Tiago Mestre

Tiger, Tiger, burning bright,
in the forests of the night.

 

Centro Cultural Britânico Brasileiro, São Paulo, Brasil, 2019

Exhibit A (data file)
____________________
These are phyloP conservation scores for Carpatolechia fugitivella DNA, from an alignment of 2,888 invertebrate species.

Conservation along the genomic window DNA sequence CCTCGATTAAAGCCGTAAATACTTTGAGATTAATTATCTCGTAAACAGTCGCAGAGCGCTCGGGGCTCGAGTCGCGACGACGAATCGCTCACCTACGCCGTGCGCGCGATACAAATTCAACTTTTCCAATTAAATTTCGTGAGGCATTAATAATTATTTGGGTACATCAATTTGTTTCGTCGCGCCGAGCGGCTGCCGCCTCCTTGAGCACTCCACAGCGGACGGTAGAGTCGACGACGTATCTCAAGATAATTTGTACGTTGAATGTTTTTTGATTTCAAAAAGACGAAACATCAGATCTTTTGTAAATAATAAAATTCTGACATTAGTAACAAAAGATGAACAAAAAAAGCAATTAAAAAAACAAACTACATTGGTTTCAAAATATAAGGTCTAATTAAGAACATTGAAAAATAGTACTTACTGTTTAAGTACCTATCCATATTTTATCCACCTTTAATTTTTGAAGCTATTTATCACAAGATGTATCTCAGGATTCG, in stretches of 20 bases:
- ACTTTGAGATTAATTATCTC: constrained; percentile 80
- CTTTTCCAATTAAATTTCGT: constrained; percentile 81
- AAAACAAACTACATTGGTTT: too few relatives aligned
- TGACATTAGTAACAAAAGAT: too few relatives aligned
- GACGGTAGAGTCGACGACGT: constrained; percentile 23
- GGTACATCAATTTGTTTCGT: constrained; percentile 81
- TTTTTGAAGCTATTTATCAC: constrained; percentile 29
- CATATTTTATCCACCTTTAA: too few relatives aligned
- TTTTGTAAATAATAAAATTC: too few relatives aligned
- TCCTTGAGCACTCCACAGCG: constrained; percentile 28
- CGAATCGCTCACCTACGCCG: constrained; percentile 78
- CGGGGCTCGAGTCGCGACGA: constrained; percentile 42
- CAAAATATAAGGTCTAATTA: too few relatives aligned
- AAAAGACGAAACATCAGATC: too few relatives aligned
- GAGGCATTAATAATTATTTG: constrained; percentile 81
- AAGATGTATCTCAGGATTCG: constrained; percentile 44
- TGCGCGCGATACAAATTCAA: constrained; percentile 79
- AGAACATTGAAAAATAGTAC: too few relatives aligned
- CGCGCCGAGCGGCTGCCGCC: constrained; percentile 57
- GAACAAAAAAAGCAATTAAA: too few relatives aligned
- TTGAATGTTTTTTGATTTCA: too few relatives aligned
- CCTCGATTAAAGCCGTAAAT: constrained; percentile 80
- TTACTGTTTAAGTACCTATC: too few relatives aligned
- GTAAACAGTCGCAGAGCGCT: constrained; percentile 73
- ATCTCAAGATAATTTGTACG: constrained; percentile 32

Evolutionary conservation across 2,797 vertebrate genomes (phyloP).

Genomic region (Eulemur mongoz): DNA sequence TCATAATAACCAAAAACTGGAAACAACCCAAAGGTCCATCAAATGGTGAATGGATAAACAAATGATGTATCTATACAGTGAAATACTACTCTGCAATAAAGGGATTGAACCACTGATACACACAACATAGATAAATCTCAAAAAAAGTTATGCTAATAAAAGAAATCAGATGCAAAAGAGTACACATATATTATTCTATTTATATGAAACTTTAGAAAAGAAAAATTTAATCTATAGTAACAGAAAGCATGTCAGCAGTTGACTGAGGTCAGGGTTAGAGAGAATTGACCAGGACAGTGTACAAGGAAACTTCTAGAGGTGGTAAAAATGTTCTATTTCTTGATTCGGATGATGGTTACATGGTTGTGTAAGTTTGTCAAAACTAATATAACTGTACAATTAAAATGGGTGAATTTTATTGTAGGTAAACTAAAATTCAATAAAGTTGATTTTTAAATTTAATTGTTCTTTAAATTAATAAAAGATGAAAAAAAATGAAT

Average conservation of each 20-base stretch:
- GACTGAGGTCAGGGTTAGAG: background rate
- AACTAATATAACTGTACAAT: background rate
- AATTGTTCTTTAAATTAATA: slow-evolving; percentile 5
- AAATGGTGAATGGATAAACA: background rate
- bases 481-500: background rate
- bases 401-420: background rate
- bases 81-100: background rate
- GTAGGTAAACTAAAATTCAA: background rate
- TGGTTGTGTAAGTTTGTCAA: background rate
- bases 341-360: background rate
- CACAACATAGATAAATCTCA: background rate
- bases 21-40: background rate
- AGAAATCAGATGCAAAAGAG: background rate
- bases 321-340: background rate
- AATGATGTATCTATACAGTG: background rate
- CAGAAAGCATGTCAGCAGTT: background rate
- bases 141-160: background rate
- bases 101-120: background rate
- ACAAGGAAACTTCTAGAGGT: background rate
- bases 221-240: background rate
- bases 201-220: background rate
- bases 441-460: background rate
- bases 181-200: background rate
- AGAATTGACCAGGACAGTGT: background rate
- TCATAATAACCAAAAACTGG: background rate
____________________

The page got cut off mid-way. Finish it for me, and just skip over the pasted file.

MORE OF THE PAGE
Tiger, Tiger has as background the work of Bernard Leach (1887-1979), artist, potter and educator, regarded as the father of “studio ceramics”. Leach was important in leading and fostering a critical and passionate dialogue between the long ceramic tradition of the East (Japan, China and Korea) and the context of the British Arts and Crafts movement. XX, in laying the foundations for successive generations of artists who have made pottery an alternative to mainstream artistic expression. Leach was a man of ideologies, in crisis with the context in which he was inserted and was able, throughout his life, to make productive the fundamental questions with which he struggled. I was interested in understanding three fundamental aspects of Leach’s work: the idea of ​​ornamental grammar, considered as expressive ideology, the result of the artist’s hand and mind about the craft production of utilitarian forms; the hegemony of these same circular forms, resulting from a potter’s lathe production (technique) and, finally, the question of the design of domestic utilitarian objects, placed as a place of resistance to the discourse of modern design within a largely industrialized western society. . These points draw a triangle, something like a discursive triad upon which, in my view, Leach’s problem rests.